By Associated Press • 

US agents use gas, flash bangs to clear Portland protesters

PORTLAND, Ore. (AP) — A night that started with a reported shooting and a bag found with loaded rifle magazines and Molotov cocktails amid a peaceful protest morphed into an intense early Monday morning confrontation between demonstrators and law enforcement in Oregon's largest city.

U.S. agents repeatedly fired what appeared to be tear gas, flash bangs and pepper balls before dawn to clear a mass of protesters outside the Mark O. Hatfield United States Courthouse in Portland. Some protesters had climbed over the fence surrounding the courthouse, while others shot fireworks, banged on the fence and projected lights on the building.

As the protests raged over the weekend in Portland, demonstrations in support of racial justice and police reform in other cities around the U.S. were hit with violence. Protesters set fire to an Oakland, California, courthouse; vehicles were set ablaze in Richmond, Virginia; an armed protester was shot and killed in Austin, Texas; and two people were shot and wounded in Aurora, Colorado after a car drove through a protest.

In Portland, where federal agents were dispatched to protect U.S. government property, the federal courthouse has been the lightning rod for protesters.

The city has had nightly protests for two months since the death of George Floyd in Minneapolis in May. President Donald Trump said he sent federal agents to Portland to halt the unrest but state and local officials said they are making the situation worse.

The protest late Sunday started peacefully, with organizers giving speeches and leading chants with the crowd.

But things intensified as the night wore on. U.S. agents declared an “unlawful assembly,” and just after 1 a.m., confronted protesters on the street and worked for hours to clear the area. Several people were seen being detained, but it was not immediately clear how many may were arrested.

At times, protesters scattered amid flash bangs. Officers deployed more tear gas and less-lethal munitions, and formed a line to push back demonstrators. Many dispersed, but several protesters remained well after 2 a.m. in what has become a familiar scene for Portland.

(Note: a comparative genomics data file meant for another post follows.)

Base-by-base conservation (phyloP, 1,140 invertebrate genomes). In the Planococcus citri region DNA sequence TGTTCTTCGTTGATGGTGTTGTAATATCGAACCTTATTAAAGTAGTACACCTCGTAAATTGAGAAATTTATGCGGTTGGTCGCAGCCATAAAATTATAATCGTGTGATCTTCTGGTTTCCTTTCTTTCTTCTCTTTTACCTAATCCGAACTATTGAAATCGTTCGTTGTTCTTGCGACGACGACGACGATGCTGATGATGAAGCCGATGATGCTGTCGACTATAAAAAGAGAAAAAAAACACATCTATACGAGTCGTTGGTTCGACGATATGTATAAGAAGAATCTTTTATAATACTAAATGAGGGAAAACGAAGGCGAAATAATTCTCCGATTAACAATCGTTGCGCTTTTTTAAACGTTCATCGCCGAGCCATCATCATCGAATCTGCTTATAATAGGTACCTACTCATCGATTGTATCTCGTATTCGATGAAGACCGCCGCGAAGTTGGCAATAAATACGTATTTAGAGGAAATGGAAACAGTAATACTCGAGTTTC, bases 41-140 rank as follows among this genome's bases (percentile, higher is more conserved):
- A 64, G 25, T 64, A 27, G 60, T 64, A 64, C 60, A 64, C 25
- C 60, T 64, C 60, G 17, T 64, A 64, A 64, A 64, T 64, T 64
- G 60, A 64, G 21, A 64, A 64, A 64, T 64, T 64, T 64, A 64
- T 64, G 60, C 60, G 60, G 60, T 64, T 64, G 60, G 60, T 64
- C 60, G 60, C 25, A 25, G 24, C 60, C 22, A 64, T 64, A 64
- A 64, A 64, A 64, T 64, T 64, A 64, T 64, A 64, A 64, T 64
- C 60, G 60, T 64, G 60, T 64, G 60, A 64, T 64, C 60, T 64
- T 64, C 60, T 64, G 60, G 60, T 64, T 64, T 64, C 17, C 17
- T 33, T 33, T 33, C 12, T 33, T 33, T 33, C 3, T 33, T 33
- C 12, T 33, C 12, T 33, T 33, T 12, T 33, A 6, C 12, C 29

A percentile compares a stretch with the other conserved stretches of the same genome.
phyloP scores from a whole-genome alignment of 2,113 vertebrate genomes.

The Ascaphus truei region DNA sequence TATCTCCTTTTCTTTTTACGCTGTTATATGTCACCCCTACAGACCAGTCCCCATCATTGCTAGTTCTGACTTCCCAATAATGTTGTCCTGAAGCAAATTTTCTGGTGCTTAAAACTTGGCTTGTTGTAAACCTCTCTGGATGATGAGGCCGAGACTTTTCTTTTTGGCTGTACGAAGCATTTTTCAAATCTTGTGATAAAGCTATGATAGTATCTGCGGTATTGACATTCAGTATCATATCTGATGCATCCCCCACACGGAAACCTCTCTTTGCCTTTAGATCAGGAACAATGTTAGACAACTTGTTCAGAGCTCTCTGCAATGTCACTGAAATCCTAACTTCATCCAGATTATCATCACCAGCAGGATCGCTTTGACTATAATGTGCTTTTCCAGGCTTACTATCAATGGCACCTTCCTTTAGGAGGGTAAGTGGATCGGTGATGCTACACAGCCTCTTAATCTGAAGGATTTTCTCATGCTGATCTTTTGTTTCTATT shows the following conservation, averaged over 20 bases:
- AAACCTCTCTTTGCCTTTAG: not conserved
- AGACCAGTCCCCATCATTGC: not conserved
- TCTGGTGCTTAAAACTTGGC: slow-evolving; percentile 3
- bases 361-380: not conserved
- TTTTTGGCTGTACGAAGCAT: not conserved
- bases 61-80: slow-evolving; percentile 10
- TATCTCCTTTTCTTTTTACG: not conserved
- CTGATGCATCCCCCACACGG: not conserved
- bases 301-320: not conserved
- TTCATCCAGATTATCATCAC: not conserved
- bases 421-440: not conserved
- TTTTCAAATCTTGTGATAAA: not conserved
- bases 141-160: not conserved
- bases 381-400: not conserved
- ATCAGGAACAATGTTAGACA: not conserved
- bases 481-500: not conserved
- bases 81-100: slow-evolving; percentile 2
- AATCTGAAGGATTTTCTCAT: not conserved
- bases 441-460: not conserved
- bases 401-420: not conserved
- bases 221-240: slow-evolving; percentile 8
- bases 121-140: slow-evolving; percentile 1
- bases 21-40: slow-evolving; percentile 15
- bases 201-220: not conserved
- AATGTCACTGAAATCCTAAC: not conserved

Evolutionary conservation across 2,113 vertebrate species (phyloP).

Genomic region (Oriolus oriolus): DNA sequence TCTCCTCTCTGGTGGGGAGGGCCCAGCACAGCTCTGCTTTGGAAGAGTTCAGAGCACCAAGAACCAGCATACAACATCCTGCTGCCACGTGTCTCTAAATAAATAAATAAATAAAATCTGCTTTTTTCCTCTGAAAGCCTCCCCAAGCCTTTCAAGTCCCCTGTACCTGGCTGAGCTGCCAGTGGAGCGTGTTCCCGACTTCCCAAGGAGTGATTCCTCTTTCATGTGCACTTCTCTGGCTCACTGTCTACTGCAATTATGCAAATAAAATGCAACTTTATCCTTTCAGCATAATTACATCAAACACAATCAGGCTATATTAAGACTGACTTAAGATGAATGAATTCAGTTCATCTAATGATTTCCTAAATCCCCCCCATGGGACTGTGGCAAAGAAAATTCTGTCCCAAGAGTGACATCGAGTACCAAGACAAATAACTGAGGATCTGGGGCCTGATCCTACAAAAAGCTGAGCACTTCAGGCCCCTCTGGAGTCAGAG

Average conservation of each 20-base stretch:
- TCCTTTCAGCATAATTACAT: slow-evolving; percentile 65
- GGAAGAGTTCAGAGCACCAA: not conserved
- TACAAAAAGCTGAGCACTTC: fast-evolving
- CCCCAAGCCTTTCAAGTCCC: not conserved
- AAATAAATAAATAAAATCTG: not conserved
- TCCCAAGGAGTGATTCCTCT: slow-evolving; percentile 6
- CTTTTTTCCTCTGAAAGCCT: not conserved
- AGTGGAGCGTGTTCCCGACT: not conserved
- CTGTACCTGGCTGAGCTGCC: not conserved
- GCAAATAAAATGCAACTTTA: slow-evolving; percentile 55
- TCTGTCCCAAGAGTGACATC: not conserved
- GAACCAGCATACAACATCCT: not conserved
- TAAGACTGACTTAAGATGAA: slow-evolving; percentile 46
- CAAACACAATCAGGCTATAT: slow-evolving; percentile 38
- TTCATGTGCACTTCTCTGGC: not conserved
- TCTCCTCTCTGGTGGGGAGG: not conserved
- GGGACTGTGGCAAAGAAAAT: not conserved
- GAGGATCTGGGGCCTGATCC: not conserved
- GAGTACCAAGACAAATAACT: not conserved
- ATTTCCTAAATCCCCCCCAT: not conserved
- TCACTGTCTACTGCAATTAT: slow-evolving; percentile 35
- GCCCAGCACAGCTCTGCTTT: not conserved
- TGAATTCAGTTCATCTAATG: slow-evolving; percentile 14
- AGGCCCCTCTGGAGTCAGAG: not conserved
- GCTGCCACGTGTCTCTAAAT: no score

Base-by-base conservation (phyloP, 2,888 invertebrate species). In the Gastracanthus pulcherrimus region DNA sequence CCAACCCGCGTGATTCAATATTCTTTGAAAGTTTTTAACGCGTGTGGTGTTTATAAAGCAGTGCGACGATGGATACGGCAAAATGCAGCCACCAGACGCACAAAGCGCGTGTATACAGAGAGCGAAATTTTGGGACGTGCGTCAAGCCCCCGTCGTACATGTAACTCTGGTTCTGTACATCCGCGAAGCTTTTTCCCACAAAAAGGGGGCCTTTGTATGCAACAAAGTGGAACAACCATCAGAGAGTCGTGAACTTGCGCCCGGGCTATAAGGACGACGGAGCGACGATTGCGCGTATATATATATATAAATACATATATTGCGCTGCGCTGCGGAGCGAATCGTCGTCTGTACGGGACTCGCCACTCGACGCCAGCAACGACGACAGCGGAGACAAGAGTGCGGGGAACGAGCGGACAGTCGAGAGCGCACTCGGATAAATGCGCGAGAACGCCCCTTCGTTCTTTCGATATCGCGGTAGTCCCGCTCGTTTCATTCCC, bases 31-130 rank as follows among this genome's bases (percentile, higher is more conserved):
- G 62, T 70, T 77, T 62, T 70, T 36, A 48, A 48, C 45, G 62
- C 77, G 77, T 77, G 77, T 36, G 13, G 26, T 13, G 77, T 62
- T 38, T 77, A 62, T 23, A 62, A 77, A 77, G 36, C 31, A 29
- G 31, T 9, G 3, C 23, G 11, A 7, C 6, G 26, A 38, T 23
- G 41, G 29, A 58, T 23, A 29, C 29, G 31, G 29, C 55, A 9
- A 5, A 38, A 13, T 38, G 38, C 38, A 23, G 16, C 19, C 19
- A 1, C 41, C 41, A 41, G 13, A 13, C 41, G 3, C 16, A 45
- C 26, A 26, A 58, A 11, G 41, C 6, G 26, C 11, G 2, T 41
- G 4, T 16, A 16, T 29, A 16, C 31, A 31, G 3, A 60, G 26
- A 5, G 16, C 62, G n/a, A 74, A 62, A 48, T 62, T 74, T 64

Over the weekend, authorities declared a riot early Sunday after the protesters breached a fence surrounding the city’s federal courthouse building where U.S. agents are stationed.

The protesters stayed on the streets past 2:30 a.m., forming lines across intersections and holding makeshift shields as police patrolled and closed blocks abutting the area. Portland police said they arrested six people.

Sunday evening, Portland police responded to a shooting at a park close to the site of the overnight protests.

Two people were detained and later released, police said Monday morning. The person who was shot went to the hospital in a private vehicle and was treated for a non-life threatening wound.

Also late Sunday, police said someone pointed out a bag in the same park, where officers found loaded rifle magazines and Molotov cocktails. The shooting was not related to the items, police said. It was not clear whether the shooting or the material found in the bag was was connected to the protests.

Portland police said the department's officers were not involved in dispersing the crowds during the protest early Monday.



Very good keep it up , if help is needed there is a 747 Jumbo jet converted to fire fighting available, holds a ton or two of water guaranteed will wash them down the road.


Just so we are clear, Snowbird does not believe Black lives matter. That's what this is about, and it should not be forgotten.
Before federal paramilitaries arrived the protests were mostly peaceful with minor incidents of tagging and trash fires in the street. And those were from a very small number of protesters. Television made it look more dramatic that it was. Everyday vandalism does not require a massive federal response and tremendous taxpayer expense. This disproportionate response is a Trump political stunt intended to gin up public outrage. Snowbird has fallen for it. Mark my words: the occupation will end by Nov. 3.